Nir Hefetz, the former media adviser to the Netanyahu family who became a state’s witness earlier this week against the prime minister, has reportedly told investigators he has potentially incriminating evidence against four senior Likud officials, including two sitting ministers.
According to a report by the Hebrew-language Ynet news website early Thursday, Hefetz provided police with information on backdoor deals conducted by ministers in the governing party that included an alleged conflict of interest and official misconduct.
The deals related to regulation in the healthcare system, real estate, and “an explosive issue related to the environment that is still at the heart of the public agenda,” the report said, without elaborating.
Investigators were given the go-ahead to gather a full account from Hefetz on the ministers and other Likud officials’ alleged misdeeds, which will be handed over to Attorney General Avichai Mandelblit for review.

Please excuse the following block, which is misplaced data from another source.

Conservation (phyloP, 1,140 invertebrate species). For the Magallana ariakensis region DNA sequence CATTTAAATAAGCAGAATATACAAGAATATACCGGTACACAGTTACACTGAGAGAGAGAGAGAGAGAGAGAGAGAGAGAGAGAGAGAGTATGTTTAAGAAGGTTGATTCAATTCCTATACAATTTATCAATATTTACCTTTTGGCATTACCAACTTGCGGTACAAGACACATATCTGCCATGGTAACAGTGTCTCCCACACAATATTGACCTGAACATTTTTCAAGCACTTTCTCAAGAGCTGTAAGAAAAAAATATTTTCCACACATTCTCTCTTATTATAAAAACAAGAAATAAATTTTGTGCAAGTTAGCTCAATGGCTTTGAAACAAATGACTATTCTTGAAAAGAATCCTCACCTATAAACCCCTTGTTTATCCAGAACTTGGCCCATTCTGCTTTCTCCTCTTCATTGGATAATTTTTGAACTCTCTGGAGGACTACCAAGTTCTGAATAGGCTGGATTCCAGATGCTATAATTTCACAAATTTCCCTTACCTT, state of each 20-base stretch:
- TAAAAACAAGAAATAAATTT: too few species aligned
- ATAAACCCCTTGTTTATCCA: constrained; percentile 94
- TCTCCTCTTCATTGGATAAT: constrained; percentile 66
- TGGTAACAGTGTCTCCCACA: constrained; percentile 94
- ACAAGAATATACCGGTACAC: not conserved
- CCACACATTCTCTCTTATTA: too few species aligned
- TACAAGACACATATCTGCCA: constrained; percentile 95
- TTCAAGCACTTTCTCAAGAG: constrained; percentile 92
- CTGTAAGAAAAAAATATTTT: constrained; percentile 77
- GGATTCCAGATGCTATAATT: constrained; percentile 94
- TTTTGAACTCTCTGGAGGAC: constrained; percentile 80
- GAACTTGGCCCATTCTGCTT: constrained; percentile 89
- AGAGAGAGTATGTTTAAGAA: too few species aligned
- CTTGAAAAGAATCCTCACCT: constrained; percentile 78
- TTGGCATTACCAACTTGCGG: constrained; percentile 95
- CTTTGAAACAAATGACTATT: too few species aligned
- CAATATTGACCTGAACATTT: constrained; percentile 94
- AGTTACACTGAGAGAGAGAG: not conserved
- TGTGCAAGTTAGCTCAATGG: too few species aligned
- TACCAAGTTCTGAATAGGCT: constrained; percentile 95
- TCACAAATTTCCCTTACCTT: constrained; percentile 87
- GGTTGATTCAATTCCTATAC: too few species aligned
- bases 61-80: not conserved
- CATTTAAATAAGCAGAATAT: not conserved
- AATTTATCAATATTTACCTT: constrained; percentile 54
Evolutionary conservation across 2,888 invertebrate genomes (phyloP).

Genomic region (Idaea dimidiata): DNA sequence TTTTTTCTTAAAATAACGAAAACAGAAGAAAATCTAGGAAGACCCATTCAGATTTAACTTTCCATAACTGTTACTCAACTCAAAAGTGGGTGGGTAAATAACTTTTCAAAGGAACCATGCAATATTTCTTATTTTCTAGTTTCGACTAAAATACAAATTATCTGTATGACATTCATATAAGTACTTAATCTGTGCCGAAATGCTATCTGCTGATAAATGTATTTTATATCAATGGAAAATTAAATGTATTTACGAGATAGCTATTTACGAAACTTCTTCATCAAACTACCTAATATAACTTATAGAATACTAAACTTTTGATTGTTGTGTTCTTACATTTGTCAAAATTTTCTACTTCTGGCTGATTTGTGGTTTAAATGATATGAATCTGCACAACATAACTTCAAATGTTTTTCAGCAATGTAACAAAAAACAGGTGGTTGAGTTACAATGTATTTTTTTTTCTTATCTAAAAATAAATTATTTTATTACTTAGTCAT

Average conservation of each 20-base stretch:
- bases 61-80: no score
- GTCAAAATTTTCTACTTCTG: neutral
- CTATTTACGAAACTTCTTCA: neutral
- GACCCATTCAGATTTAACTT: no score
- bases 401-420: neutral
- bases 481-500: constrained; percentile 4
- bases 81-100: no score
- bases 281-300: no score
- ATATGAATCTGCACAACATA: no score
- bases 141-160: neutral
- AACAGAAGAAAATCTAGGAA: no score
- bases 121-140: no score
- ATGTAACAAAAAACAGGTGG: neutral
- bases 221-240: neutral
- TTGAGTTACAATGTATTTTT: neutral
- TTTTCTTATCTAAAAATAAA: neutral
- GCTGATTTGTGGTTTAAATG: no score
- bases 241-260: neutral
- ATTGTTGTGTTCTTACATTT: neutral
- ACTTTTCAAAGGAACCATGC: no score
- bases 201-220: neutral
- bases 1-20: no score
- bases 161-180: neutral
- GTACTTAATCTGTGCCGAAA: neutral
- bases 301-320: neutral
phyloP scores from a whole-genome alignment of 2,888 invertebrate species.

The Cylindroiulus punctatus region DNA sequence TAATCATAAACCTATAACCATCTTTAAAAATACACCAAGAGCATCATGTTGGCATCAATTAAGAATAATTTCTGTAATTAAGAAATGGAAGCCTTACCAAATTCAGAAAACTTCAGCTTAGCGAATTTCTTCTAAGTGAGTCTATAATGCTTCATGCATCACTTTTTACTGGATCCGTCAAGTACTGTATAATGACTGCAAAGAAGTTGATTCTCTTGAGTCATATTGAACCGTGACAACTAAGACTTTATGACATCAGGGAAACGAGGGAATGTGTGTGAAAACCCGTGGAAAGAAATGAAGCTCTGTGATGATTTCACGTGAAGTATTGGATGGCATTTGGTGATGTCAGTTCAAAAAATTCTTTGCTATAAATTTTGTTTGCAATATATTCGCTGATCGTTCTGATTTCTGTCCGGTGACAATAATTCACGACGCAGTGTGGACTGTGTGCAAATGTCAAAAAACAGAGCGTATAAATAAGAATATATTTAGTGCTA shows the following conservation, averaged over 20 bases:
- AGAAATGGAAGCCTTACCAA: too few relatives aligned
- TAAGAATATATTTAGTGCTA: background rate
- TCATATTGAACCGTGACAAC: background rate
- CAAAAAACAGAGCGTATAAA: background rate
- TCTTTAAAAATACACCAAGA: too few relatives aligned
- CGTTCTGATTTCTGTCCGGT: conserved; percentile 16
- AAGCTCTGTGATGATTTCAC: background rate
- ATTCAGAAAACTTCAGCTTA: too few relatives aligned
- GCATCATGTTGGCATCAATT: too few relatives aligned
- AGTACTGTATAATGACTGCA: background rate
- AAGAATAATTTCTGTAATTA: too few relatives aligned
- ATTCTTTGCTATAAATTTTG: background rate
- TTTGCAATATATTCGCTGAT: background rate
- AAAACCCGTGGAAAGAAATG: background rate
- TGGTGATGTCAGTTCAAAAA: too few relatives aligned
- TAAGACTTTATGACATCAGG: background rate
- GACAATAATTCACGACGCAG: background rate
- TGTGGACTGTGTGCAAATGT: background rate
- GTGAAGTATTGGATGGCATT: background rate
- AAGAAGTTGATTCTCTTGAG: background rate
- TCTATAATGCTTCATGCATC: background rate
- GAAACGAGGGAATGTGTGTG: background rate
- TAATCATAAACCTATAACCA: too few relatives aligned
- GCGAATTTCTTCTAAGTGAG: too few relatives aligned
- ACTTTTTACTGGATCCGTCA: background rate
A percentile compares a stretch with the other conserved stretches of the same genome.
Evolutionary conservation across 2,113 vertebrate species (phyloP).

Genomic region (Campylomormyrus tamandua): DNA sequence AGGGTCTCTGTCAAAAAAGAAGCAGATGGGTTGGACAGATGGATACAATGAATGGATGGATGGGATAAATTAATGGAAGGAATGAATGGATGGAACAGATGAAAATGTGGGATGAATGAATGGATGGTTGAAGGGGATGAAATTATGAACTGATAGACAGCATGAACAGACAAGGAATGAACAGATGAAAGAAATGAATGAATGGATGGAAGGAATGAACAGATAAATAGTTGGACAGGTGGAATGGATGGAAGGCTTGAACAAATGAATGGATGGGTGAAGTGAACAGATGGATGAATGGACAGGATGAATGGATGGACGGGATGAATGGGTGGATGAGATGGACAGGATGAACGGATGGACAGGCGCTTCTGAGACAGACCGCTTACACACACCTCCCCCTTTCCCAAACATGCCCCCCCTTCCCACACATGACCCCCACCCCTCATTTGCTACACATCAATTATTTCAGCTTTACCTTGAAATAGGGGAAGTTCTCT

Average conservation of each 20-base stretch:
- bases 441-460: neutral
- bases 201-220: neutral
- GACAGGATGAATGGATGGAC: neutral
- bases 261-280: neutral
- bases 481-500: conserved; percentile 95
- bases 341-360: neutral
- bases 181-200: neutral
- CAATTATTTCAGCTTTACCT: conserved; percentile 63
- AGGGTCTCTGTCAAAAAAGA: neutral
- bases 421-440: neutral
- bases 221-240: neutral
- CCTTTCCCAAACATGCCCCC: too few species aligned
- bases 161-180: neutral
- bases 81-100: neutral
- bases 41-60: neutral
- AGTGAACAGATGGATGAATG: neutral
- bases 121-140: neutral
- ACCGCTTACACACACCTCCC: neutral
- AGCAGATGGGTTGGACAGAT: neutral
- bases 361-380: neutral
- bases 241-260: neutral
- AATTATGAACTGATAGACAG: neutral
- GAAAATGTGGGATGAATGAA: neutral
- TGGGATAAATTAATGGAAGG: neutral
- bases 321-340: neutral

The focus of Hefetz’s testimony, for the time being, was still on Prime Minister Benjamin Netanyahu, with investigators keen on extracting information on the prime minister before pursuing the allegations against the other Likud officials, the report said.
The report did not name the Likud ministers or officials that Hefetz was referring to.
Earlier this week, Hefetz became the third former close aide to the prime minister to agree to cooperate with police.
As part of the state’s witness agreement he signed, Hefetz, suspected of bribery in the case, was told that he would not serve prison time or pay a fine for his actions.
He has promised to provide police with incriminating text messages and recordings of Netanyahu and his wife in several criminal cases, including the Bezeq probe, known as Case 4000, and the so-called Case 1000, which involves suspicions Netanyahu received gifts from businessmen in exchange for favors.
On Wednesday, Netanyahu took to Facebook to lash out against investigators, accusing them of engaging in a conspiracy to bring him down that includes encouraging false testimony and illegally pressuring witnesses.